The British Royal Navy has tested cutting-edge software to map the seabed close to shore in hours – not days or weeks. Survey vessel HMS Magpie was able to chart the waters around Plymouth purely using regular radar installed on shipping the world over and a specialist computer programme which measures wave height.
Using that data and information about currents, the software can produce a detailed profile of the seabed in a matter of hours – without the ship or boat having to physically sail over the area being surveyed.
All the system needs is wind and a swell to generate waves – plus computing power. It is not as detailed as the scans that Magpie or other Royal Navy survey vessels can produce with their hi-tech sonar suites – and it only works close to shore.
However, the method – known as radar bathymetry and developed by scientists from the National Oceanography Centre in Liverpool and MOD experts from the Defence Science and Technology Laboratory – could be vital in times of peace or war when time is critical.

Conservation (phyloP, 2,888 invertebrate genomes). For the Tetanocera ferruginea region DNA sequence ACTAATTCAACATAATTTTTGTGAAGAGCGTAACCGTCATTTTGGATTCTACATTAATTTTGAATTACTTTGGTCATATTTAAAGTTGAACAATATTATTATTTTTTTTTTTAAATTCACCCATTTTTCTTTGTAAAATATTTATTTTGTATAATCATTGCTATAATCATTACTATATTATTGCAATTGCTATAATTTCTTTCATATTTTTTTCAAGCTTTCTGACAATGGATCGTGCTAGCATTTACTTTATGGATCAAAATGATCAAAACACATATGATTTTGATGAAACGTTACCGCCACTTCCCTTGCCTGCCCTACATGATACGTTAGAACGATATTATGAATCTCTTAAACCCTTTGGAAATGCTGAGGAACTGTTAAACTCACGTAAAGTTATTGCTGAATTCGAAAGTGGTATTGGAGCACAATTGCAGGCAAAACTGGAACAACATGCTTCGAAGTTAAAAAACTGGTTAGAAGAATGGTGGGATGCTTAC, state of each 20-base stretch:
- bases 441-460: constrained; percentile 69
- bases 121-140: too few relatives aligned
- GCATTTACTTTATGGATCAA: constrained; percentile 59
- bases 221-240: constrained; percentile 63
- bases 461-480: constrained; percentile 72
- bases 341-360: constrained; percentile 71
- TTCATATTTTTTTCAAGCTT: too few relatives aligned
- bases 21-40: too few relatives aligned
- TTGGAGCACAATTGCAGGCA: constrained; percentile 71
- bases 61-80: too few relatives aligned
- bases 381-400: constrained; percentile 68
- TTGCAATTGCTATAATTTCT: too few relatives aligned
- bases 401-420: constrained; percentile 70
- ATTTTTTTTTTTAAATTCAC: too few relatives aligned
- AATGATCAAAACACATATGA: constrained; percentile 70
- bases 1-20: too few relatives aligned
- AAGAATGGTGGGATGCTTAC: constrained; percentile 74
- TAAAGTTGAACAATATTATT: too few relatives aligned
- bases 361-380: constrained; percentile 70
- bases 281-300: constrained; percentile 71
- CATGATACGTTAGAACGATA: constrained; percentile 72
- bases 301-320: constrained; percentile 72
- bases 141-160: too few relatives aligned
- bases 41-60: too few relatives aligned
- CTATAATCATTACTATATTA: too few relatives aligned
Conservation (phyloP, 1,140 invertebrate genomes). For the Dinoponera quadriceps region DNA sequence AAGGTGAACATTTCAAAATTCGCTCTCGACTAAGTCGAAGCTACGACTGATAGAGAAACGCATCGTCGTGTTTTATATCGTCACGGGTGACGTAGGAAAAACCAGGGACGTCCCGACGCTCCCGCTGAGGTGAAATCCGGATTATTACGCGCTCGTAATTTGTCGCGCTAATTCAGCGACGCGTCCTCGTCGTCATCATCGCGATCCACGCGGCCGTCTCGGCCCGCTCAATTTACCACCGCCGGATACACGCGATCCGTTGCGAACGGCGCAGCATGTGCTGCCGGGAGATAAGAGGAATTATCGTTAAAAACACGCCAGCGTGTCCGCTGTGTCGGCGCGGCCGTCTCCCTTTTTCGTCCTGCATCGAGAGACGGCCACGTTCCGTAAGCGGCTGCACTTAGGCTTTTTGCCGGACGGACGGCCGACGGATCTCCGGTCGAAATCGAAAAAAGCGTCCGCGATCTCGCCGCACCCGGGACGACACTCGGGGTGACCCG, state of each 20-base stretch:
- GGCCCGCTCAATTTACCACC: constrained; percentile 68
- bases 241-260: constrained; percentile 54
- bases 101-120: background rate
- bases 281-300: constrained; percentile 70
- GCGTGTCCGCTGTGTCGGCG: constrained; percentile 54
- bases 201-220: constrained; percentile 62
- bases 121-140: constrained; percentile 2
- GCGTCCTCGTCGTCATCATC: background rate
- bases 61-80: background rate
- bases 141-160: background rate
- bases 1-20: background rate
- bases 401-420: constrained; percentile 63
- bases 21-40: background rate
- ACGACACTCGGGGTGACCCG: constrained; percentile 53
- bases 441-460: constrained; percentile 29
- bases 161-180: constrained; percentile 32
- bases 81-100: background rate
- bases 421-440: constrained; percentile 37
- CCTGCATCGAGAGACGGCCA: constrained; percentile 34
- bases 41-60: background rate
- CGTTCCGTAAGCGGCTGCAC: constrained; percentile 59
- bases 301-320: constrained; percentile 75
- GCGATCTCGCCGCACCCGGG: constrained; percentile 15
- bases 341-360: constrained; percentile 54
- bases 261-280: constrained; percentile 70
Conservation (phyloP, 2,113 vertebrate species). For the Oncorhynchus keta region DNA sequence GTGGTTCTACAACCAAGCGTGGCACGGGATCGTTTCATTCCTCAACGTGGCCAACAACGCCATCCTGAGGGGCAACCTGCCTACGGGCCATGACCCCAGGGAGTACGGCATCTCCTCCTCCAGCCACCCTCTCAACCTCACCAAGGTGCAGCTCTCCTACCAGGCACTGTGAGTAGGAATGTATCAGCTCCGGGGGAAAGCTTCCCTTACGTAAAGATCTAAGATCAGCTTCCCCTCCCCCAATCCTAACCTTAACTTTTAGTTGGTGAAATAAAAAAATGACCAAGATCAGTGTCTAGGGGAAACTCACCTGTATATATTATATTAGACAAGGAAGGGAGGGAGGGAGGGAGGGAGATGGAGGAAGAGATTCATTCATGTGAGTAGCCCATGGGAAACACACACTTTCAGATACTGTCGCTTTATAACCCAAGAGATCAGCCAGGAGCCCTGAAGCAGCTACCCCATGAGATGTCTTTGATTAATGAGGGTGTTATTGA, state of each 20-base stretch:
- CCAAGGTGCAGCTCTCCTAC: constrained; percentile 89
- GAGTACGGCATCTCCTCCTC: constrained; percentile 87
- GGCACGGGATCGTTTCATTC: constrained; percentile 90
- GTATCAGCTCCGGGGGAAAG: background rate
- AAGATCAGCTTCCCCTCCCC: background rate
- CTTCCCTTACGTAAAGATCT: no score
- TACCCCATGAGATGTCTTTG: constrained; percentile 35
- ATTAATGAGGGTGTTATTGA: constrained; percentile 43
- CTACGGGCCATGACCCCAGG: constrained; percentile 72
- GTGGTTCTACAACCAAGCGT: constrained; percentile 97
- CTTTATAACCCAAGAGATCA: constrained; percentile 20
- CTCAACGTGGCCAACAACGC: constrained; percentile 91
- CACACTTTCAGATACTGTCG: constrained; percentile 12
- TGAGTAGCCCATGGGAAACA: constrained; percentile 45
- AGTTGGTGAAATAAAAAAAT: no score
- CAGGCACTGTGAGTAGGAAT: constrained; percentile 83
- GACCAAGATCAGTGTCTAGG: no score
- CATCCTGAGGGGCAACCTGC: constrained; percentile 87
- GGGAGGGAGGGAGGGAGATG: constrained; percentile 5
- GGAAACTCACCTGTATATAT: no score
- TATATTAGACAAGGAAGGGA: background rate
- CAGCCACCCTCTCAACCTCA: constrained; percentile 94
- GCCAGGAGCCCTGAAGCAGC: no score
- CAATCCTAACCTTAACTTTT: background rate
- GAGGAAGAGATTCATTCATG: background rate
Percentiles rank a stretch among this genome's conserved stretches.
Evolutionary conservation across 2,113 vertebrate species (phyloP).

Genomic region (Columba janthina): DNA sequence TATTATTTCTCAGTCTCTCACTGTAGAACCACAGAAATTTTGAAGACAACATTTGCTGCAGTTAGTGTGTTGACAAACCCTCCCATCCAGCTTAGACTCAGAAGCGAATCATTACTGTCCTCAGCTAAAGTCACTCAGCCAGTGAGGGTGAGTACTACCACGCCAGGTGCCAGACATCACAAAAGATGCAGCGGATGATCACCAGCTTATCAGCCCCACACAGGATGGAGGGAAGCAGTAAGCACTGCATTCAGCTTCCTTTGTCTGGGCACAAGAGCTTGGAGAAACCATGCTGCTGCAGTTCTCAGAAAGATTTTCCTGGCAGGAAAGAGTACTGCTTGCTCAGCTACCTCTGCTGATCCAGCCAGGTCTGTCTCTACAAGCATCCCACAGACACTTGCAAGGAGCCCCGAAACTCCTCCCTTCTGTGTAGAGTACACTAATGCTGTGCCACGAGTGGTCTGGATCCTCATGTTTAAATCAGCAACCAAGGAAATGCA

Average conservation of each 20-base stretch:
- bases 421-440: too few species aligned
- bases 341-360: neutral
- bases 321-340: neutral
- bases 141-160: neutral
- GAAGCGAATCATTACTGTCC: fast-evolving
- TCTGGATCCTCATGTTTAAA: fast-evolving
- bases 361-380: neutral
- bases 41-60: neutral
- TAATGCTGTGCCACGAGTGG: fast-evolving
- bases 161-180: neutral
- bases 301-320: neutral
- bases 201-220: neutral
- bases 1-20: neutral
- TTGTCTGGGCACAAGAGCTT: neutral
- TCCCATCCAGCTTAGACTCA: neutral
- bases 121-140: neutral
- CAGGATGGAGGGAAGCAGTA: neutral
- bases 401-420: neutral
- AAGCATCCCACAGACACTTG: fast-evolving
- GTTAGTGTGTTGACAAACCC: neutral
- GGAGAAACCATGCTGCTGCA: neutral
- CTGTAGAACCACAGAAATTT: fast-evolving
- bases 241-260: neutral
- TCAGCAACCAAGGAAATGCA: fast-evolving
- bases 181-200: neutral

“By analysing the sea clutter images of waves visible on standard marine radars, a bathymetric profile (the depth) and surface current assessment is created,” explained the lead project scientist at the National Oceanography Centre, Paul Bell.
“This technique could allow the remote charting of both shallow water and currents from a standoff distance of several nautical miles and could be employed by all Royal Navy ships using the navigation radars that are already fitted.”